51. Bruera E, Palmer JL, Bosnjak S, et al. Methadone versus morphine as a first-line strong opioid for cancer pain: a randomized, double-blind study. J Clin Oncol 2004; 22:185.
  52. Connolly I, Zaleon C, Montagnini M. Management of severe neuropathic cancer pain: an illustrative case and review. Am J Hosp Palliat Care 2013; 30:83.
  53. Practical Pain Management 2015; 15(2): Practical guide to the safe use of methadone. Article available online at http://www.practicalpainmanagement.com/treatments/pharmacological/opioids/practical-guide-safe-use-methadone (Accessed on October 21, 2015).
  54. Cruciani RA. Methadone: to ECG or not to ECG...That is still the question. J Pain Symptom Manage 2008; 36:545.
  55. Reddy S, Hui D, El Osta B, et al. The effect of oral methadone on the QTc interval in advanced cancer patients: a prospective pilot study. J Palliat Med 2010; 13:33.
  56. Krantz MJ, Martin J, Stimmel B, et al. QTc interval screening in methadone treatment. Ann Intern Med 2009; 150:387.
  57. Chou R, Cruciani RA, Fiellin DA, et al. Methadone safety: a clinical practice guideline from the American Pain Society and College on Problems of Drug Dependence, in collaboration with the Heart Rhythm Society. J Pain 2014; 15:321.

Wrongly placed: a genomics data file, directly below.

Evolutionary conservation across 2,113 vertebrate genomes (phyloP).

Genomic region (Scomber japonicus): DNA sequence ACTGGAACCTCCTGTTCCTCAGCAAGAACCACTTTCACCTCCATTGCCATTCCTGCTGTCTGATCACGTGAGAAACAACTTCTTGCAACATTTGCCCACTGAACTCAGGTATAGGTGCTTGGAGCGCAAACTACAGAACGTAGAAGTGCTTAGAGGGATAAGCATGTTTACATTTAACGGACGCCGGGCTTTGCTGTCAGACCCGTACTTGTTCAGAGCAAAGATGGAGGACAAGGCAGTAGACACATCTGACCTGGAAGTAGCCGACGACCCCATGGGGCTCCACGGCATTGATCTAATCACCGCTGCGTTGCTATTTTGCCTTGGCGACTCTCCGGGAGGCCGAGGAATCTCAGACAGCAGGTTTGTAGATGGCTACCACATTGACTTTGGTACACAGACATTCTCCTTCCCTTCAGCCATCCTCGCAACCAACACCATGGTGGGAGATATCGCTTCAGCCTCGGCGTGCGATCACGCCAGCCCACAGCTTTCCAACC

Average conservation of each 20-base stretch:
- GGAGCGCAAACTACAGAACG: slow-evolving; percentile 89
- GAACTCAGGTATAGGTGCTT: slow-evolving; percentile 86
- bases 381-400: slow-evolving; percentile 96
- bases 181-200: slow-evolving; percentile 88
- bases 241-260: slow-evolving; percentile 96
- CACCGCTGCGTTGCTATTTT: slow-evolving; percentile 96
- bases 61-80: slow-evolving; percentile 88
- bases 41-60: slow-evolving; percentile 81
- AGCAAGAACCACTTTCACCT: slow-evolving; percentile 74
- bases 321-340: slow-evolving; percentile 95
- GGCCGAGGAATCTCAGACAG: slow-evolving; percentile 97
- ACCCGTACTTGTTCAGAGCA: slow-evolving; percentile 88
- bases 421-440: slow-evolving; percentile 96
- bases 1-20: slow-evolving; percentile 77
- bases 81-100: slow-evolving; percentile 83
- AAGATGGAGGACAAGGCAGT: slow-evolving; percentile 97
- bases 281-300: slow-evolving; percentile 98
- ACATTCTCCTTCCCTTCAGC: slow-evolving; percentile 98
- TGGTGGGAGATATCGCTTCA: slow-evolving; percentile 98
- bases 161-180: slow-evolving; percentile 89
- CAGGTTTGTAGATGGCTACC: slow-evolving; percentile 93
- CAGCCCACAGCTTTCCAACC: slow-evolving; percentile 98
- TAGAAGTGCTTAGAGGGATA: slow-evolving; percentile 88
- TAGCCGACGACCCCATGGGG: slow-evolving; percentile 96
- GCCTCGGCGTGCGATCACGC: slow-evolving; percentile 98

58. Chou R, Clark E, Helfand M. Comparative efficacy and safety of long-acting oral opioids for chronic non-cancer pain: a systematic review. J Pain Symptom Manage 2003; 26:1026.
  59. Chan GL, Matzke GR. Effects of renal insufficiency on the pharmacokinetics and pharmacodynamics of opioid analgesics. Drug Intell Clin Pharm 1987; 21:773.
  60. Launay-Vacher V, Karie S, Fau JB, et al. Treatment of pain in patients with renal insufficiency: the World Health Organization three-step ladder adapted. J Pain 2005; 6:137.
  61. Kurita GP, Lundström S, Sjøgren P, et al. Renal function and symptoms/adverse effects in opioid-treated patients with cancer. Acta Anaesthesiol Scand 2015; 59:1049.